First of all, what makes up a Freelance contract? And why should you care???
Okay, so what are freelance contracts? When you decide to take on work for someone, you’ll want to know what they expect of you and in turn what you should expect from them in the relationship. Essentially it attempts to address all of the possible questions or issues that are likely (and unlikely) to come up throughout the work and agrees to solutions ahead of time.
Freelance contracts can cover whatever you want them to, as long as the other party agrees and signs. Do you want all of the brown M&Ms picked out of your candy dish? Put it in the contract (seriously–google the Brown M&M Test). Now, that is sort of ridiculous, but you get the point. If it’s not initially put in the contract, it essentially doesn’t exist and neither party has any recourse against the other. This isn’t to say that things won’t come up that you or your hiring entity may decide need to be adjusted or changed, but you are not legally obligated to if it’s not already written in.
There are many times when you may go outside of the scope of a contract but the point is that you don’t have to. And if it’s starting to feel like you’re being taken advantage of, that’s when you’ll be glad to have a solid, well-written contract.
Why should you care?
Strong freelance contracts are the only way to truly establish boundaries. They’ll determine things as seemingly mundane as how you’ll communicate. Do you want a client calling your personal phone at midnight on a Tuesday asking for the latest edits? Or knocking on the door of your home to show you the latest images they want you to replicate? These nightmare scenarios are easily avoided with a solid contract.
Freelancers will oftentimes enter into a working relationship without a contract for a variety of reasons. They might think that well, it’s just a small task that won’t take too long and is hardly worth the trouble to have them sign off on something. Or maybe it’s a big project for a friend or relative and you feel it might be bad form to even ask them to sign something. I cannot impress upon you strongly enough that YOU SHOULD ALWAYS HAVE A CONTRACT IN PLACE. It just makes everything easier all around.
Let’s say you agree with a client to put in 15 hours per week, but now one month into the project they’re expecting 30. If you have any hope whatsoever to stay within the agreed-upon parameters, it needs to be in writing. Imagine standing in front of a judge without a contract and arguing about it. It’s just he said/she said at that point, and unless you have a phenomenal lawyer you’ll likely leave unhappy.
Having the conversations and negotiations up front will save you so much grief down the road and smooth the working relationship for all parties involved.
Who needs it?
YOU do. A lot of people seem to feel that a contract is subtly telling the other party that you don’t trust them, but that is just pure silliness. You should put that out of your mind immediately. A contract shows that you respect the business relationship enough to invest in establishing its boundaries. If they have a problem with it, that might mean that they don’t respect yours, and you should proceed with extreme caution, if you proceed at all.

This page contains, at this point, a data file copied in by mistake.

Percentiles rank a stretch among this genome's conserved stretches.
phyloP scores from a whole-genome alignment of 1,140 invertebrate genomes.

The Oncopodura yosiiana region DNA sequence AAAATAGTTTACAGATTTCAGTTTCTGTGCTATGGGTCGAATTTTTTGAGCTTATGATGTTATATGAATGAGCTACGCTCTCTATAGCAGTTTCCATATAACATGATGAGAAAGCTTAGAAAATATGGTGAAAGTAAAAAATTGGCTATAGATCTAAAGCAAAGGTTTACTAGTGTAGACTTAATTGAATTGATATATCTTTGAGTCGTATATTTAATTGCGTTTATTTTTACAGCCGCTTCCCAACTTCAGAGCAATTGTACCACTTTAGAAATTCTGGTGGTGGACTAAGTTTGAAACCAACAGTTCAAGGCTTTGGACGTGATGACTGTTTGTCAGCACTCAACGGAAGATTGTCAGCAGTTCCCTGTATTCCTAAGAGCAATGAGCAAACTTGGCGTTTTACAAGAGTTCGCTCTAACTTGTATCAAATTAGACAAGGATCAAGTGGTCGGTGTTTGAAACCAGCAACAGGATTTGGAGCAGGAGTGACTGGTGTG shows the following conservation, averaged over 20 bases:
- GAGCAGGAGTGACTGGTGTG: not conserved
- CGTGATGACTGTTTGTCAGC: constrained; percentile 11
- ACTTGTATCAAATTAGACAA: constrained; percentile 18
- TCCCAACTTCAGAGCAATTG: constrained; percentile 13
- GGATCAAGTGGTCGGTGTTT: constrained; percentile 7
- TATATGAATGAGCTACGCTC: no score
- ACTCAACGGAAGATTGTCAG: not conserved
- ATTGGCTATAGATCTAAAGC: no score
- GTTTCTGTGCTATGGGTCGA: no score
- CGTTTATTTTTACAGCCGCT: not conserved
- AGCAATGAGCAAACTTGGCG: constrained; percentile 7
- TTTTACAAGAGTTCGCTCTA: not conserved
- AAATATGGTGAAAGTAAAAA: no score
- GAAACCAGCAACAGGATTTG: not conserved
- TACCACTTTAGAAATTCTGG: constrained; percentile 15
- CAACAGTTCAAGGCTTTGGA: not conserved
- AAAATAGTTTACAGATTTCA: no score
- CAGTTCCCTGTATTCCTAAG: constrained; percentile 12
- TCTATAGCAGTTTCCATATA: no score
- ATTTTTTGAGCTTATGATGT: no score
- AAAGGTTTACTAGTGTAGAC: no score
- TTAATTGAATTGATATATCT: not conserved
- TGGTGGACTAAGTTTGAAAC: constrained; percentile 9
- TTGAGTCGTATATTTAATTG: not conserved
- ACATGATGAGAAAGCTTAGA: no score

Depending on what work you pick up, they may ask you to sign their contract. Relax–this is normal. But there are some things you’ll want to make sure you do before inking that paper. First of all–READ IT. All of it. We’re inundated all day every day with massive boilerplate fine print that we casually check the box on and move on with our lives, but this is where I implore you–do not treat your freelance contracts the same way. Once you sign, you are legally bound to uphold whatever you promised in writing.
Secondly, don’t be shy about asking to add or remove aspects of the contract that are lacking or that you disagree with. Contract negotiations are common and expected, and that is the time to lay out all expectations for each other to see, not after signing.
I cannot stress enough that you will need a contract to protect yourself, no matter who or what or how large or small the project.
When should you have one?
Let’s say you’ve been handpicked to do some work for an organization. You’ve had a conversation or two and have gotten a feel for each other and decide you want to work together. When do you broach the subject of a contract?
A contract shows that you respect the business relationship enough to invest in establishing its boundaries.
Essentially, once you have both decided that you’re a good fit for each other, it’s time to enter contract negotiations. If you’re asked to just go ahead and get started on the work and that you’ll get to the contract later, I would be extremely suspicious. Under no circumstances should you start work until a mutually agreed-upon contract is signed. Chances are unlikely that this would happen, as a contract protects both entities and most organizations are professional enough to appreciate it, but it’s important to stay vigilant.